14. ^ "Review: Irregularities and Anomalies Relating to the Nuclear Reactor Primary Coolant Circuit Components Installed in Japanese Nuclear Power Plants - Part 1 French Carbon Anomaly Correlation to Japanese Nuclear Power Plants=24 October 2016" (PDF). Retrieved 15 January 2017.
  15. ^ "Review: Irregularities and Anomalies Relating to the Nuclear Reactor Primary Coolant Circuit Components Installed in Japanese Nuclear Power Plants - Concluding Parts 2 & 3 - Potential Flawed Components Resident in Japanese Nuclear Power Plants=10 December 2016" (PDF). Retrieved 15 January 2017.
  16. ^ The great lesson France has to learn from Fukushima Deciphering Fukushima, published 2011-03-08, accessed 2012-05-08
  17. ^ Henry Samuel (9 June 2015). "Faulty valves in new-generation EPR nuclear reactor pose meltdown risk, inspectors warn". Daily Telegraph. Retrieved 9 July 2015.
  18. ^
  19. ^ "France's nuclear-energy champion is in turmoil". The Economist. 2016-12-03. Retrieved 2016-12-04.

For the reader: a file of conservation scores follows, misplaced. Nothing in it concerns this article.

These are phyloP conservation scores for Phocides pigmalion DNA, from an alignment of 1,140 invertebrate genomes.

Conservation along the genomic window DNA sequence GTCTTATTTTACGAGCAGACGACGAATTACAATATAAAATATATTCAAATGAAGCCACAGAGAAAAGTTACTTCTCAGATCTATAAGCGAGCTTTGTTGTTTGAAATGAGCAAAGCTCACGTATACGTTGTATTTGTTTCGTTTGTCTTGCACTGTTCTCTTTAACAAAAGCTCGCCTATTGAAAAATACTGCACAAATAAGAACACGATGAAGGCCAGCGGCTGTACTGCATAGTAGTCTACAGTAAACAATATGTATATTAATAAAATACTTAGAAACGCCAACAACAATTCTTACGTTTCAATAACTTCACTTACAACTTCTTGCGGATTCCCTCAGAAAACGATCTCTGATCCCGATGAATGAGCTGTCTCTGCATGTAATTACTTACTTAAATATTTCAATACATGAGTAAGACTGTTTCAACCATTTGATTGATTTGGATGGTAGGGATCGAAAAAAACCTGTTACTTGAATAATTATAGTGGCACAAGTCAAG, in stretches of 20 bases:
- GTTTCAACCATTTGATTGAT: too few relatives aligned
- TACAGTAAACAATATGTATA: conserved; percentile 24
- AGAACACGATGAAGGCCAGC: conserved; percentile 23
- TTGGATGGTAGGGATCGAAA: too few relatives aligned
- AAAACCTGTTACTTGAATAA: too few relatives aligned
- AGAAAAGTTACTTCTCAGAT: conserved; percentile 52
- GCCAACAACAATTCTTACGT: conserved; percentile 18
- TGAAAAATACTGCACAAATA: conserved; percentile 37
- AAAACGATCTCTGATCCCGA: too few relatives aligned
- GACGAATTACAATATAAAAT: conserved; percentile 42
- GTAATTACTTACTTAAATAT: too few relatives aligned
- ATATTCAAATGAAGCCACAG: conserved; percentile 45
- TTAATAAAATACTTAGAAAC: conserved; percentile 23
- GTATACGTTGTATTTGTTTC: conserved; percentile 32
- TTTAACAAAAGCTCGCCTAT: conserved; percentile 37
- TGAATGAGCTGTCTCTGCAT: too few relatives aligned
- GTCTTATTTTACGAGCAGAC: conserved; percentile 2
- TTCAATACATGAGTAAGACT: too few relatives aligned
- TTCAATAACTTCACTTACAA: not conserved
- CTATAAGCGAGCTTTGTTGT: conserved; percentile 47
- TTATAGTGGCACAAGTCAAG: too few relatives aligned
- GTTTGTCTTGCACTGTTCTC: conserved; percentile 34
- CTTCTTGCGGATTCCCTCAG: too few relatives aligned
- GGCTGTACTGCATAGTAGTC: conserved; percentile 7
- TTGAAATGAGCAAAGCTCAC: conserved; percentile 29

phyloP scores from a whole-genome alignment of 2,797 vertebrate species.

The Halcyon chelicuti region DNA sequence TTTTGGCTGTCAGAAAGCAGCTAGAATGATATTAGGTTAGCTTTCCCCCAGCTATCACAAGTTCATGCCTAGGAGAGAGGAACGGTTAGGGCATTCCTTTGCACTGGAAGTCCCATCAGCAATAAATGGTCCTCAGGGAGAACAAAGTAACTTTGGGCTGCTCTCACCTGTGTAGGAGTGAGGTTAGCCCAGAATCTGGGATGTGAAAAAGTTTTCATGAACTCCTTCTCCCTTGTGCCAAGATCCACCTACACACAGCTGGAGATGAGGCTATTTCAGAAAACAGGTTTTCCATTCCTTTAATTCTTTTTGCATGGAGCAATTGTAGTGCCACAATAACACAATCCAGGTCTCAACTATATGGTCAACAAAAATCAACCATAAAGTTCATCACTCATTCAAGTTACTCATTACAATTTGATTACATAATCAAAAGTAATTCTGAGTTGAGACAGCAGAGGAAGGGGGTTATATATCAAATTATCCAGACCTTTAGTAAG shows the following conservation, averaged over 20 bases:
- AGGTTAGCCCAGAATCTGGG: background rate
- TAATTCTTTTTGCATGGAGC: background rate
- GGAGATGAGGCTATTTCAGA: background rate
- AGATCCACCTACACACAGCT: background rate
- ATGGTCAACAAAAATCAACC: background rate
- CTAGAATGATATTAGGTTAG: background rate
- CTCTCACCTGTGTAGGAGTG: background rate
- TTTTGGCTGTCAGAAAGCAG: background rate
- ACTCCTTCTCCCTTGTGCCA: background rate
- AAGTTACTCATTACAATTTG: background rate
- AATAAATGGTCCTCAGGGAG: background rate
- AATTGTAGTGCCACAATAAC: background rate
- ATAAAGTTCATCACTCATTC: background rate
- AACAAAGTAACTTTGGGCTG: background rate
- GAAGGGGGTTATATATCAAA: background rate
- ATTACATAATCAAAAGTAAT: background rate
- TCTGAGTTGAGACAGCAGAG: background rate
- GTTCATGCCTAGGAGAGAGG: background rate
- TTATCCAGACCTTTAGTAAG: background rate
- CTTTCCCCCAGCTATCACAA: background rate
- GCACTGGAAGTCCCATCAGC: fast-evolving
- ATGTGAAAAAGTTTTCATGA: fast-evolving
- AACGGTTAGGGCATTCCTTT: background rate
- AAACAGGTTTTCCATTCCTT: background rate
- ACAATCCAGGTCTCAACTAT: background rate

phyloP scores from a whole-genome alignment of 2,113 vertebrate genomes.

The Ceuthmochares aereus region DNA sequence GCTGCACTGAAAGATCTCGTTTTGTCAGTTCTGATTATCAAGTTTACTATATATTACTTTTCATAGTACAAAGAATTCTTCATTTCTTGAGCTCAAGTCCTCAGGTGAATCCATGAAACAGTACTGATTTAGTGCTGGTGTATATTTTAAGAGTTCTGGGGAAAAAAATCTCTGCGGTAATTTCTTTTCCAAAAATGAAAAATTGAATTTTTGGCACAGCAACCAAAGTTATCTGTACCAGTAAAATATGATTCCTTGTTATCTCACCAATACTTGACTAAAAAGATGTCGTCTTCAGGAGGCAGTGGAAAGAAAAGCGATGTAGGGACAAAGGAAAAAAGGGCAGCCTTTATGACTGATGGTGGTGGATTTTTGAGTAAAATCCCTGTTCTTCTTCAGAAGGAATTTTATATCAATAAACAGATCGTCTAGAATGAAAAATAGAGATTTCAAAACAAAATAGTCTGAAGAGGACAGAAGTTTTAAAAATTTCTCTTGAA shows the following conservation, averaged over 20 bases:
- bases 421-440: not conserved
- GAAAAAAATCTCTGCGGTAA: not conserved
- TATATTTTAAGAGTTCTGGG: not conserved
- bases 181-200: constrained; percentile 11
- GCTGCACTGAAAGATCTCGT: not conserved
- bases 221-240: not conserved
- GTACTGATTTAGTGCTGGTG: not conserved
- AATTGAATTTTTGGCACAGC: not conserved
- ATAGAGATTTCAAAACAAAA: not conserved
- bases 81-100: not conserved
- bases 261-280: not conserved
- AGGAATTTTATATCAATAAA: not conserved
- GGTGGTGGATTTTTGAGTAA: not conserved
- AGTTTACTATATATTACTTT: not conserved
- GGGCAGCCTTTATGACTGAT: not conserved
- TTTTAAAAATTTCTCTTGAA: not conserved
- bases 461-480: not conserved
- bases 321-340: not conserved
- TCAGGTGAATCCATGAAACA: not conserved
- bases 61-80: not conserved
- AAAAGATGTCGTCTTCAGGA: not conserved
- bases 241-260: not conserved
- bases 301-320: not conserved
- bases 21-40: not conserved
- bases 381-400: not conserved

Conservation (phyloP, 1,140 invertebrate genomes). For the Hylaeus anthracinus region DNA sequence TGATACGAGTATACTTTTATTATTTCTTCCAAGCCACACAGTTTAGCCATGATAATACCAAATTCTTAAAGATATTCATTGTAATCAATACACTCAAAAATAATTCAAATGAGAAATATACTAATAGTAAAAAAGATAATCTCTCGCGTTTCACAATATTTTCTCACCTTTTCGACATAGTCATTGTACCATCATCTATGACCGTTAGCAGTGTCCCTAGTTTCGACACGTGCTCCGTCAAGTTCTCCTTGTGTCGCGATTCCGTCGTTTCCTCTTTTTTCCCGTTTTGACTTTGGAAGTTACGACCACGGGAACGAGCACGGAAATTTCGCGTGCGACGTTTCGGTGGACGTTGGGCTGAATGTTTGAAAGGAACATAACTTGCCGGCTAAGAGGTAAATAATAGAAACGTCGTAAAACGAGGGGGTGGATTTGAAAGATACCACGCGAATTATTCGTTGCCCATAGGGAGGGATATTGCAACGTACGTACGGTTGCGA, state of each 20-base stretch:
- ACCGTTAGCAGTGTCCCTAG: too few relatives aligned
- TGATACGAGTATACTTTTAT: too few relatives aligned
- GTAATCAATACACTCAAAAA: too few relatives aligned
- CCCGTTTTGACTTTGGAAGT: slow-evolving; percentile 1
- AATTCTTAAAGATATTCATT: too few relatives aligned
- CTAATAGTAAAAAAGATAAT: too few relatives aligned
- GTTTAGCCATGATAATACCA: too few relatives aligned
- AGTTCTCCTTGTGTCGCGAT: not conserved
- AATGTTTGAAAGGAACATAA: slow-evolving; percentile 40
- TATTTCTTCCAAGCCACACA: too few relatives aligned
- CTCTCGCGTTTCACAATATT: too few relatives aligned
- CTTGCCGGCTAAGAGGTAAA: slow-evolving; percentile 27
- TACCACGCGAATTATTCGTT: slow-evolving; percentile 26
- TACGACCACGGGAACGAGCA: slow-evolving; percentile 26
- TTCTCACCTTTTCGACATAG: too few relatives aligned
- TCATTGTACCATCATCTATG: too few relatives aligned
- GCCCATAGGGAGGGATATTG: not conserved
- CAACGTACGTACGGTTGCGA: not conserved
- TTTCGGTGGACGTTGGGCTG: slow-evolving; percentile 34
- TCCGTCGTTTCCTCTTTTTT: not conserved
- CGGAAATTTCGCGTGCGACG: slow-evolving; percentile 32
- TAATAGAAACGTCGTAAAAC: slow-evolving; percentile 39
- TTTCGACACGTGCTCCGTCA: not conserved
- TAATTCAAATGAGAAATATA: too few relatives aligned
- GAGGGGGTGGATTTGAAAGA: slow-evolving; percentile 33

20. ^ "EDF confirms Flamanville timetable after Taishan EPR delay". Times of India. 2017-02-22. Retrieved 2017-03-09.
  21. ^ "French regulator says Flamanville 3 is safe to start". 2017-06-28. Retrieved 2017-07-03.
  22. ^
  23. ^ "Possible reprieve for Fessenheim due to further Flamanville delays". Nuclear Engineering International. 4 June 2018. Retrieved 8 June 2018.
  24. ^ "Nucléaire : l'EPR de Flamanville connaît de nouveaux retards et ne pourra pas démarrer avant 2022" (in French). 2019-06-20. Retrieved 2019-06-20.
  25. ^ "EDF gives update on Flamanville 3". Nuclear Engineering International. 25 January 2019. Retrieved 30 January 2019.
  26. ^ "Weld repairs to delay Flamanville EPR start-up". World Nuclear News. 20 June 2019. Retrieved 21 June 2019.
  27. ^ Dearden, Lizzie (9 February 2017). "French nuclear power plant explosion: 'Several injured' after blast in Flamanville". Retrieved 9 February 2017.
  28. ^ "Incendie à la centrale nucléaire de Flamanville : ce que l'on sait" [Fire at the Flamanville Nuclear Power Plant: What We Know]. (in French). 9 February 2017. Retrieved 9 February 2017.
  29. ^ Vaughan, Adam (21 February 2017). "EDF faces £1m a day bill to keep French nuclear reactor offline". The Guardian. Retrieved 22 February 2017.